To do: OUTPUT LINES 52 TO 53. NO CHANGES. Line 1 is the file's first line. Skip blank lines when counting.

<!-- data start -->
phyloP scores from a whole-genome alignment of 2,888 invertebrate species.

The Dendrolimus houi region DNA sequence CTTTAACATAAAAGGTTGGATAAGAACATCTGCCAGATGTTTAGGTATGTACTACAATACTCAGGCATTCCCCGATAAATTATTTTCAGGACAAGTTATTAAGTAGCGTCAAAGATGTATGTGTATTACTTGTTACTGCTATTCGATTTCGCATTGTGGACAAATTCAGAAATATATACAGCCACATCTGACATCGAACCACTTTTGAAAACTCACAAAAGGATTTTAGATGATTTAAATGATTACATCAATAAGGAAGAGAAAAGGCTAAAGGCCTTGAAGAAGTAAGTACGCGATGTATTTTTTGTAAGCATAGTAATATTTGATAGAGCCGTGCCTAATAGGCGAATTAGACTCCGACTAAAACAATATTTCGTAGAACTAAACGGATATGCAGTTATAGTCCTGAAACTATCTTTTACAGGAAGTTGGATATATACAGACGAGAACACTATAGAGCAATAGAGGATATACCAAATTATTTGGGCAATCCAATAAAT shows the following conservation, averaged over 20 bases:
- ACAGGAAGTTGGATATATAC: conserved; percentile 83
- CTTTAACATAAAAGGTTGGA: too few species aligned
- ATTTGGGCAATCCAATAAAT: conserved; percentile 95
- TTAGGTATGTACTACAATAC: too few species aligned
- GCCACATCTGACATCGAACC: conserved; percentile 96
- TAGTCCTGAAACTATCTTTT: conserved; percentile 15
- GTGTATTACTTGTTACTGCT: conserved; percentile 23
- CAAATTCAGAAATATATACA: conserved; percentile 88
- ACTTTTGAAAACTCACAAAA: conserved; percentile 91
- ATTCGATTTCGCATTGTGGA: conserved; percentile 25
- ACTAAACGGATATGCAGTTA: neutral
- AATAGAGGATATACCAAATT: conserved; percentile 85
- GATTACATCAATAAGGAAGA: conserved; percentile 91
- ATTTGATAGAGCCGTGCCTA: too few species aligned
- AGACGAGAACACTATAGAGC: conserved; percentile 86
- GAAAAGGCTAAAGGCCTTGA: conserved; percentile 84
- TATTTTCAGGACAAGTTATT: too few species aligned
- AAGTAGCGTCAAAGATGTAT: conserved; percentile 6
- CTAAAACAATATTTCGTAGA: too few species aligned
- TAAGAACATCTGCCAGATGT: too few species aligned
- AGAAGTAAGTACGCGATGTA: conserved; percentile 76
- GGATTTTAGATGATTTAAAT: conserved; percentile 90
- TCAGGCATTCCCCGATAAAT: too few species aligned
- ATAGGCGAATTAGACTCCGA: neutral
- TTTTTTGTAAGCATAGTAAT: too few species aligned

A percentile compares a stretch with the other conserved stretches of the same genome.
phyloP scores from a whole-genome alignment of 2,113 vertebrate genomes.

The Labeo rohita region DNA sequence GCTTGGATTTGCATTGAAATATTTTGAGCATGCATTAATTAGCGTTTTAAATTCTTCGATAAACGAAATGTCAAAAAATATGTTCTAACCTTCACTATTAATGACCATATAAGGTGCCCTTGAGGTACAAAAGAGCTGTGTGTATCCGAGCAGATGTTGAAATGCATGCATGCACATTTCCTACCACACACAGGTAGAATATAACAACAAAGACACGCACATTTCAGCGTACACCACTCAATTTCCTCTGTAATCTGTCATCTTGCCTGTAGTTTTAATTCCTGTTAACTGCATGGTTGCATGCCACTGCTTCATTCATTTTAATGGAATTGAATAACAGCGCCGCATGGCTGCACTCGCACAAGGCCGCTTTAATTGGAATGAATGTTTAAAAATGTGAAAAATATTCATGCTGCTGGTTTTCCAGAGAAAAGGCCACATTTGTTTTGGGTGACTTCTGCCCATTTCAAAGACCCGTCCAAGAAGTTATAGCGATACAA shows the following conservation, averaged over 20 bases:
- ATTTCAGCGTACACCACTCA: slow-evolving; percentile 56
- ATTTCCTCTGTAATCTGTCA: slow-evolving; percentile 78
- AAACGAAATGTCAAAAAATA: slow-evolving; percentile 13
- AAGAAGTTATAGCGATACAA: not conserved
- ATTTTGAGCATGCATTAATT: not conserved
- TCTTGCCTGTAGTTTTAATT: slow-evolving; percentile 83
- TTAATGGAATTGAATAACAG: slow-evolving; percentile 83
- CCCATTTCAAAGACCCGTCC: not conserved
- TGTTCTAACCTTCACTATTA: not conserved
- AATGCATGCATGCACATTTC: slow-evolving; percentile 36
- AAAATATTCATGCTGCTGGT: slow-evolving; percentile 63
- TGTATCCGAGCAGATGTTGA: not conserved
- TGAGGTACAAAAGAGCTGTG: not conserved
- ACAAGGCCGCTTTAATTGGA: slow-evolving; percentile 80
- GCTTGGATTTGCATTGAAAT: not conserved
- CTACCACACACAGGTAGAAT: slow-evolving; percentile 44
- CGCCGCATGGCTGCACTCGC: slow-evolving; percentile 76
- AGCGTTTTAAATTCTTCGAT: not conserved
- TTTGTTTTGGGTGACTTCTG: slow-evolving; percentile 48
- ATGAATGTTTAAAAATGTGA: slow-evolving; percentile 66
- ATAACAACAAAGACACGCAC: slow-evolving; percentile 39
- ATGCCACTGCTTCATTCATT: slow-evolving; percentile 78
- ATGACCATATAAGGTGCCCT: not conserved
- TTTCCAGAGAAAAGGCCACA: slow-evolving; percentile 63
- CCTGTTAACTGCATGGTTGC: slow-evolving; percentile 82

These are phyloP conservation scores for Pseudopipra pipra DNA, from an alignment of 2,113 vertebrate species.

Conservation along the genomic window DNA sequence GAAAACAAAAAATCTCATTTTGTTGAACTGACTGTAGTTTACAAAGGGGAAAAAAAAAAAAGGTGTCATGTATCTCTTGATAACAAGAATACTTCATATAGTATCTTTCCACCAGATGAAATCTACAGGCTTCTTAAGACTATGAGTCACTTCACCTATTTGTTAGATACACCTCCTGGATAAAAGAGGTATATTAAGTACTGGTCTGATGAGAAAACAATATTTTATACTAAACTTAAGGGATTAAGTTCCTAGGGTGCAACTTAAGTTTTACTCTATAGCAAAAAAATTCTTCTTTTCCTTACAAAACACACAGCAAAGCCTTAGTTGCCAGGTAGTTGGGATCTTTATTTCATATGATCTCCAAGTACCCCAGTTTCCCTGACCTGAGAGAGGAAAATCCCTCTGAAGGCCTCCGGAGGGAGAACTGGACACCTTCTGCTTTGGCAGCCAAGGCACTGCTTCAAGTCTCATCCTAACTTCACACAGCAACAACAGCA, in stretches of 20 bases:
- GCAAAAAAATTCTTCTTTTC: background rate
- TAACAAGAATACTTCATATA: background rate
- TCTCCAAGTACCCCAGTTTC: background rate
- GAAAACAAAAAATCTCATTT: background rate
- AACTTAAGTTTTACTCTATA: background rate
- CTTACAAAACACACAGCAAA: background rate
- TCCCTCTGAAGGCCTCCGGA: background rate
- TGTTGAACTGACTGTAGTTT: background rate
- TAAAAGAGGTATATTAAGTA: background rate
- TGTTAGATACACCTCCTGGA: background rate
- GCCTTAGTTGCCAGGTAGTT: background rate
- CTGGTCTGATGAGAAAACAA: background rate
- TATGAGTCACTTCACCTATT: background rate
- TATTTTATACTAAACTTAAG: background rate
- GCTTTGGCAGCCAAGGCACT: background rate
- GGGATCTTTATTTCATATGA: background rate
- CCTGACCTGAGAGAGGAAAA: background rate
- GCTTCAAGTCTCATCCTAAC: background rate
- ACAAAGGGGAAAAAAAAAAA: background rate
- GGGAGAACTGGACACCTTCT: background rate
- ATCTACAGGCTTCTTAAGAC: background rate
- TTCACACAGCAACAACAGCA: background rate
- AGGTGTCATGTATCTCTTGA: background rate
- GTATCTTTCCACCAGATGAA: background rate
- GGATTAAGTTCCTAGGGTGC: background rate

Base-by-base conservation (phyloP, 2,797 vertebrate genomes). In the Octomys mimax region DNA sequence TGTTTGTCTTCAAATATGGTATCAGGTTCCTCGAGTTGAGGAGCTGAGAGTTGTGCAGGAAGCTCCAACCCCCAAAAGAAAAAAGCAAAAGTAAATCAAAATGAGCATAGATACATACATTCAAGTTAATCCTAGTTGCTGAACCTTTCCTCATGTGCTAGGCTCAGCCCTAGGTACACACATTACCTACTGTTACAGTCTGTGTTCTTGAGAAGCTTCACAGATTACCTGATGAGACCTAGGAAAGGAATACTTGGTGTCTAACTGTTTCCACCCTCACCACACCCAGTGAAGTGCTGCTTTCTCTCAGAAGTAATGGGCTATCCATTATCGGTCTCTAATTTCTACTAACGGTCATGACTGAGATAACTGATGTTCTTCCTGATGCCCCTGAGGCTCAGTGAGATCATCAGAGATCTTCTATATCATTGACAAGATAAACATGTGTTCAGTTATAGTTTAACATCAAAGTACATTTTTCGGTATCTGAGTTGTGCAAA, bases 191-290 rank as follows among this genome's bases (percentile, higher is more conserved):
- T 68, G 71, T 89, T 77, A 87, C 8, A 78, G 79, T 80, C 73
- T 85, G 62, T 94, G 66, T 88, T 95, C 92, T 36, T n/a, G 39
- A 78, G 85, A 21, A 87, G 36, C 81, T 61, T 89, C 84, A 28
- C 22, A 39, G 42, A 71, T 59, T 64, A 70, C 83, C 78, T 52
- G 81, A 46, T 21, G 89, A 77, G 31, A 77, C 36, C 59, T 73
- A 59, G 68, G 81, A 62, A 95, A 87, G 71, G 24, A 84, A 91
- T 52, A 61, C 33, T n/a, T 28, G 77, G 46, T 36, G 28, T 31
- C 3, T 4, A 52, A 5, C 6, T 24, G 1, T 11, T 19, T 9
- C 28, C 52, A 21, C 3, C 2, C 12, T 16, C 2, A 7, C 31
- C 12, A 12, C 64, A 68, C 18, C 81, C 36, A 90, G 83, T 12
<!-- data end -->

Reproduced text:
- ATGCCACTGCTTCATTCATT: slow-evolving; percentile 78
- ATGACCATATAAGGTGCCCT: not conserved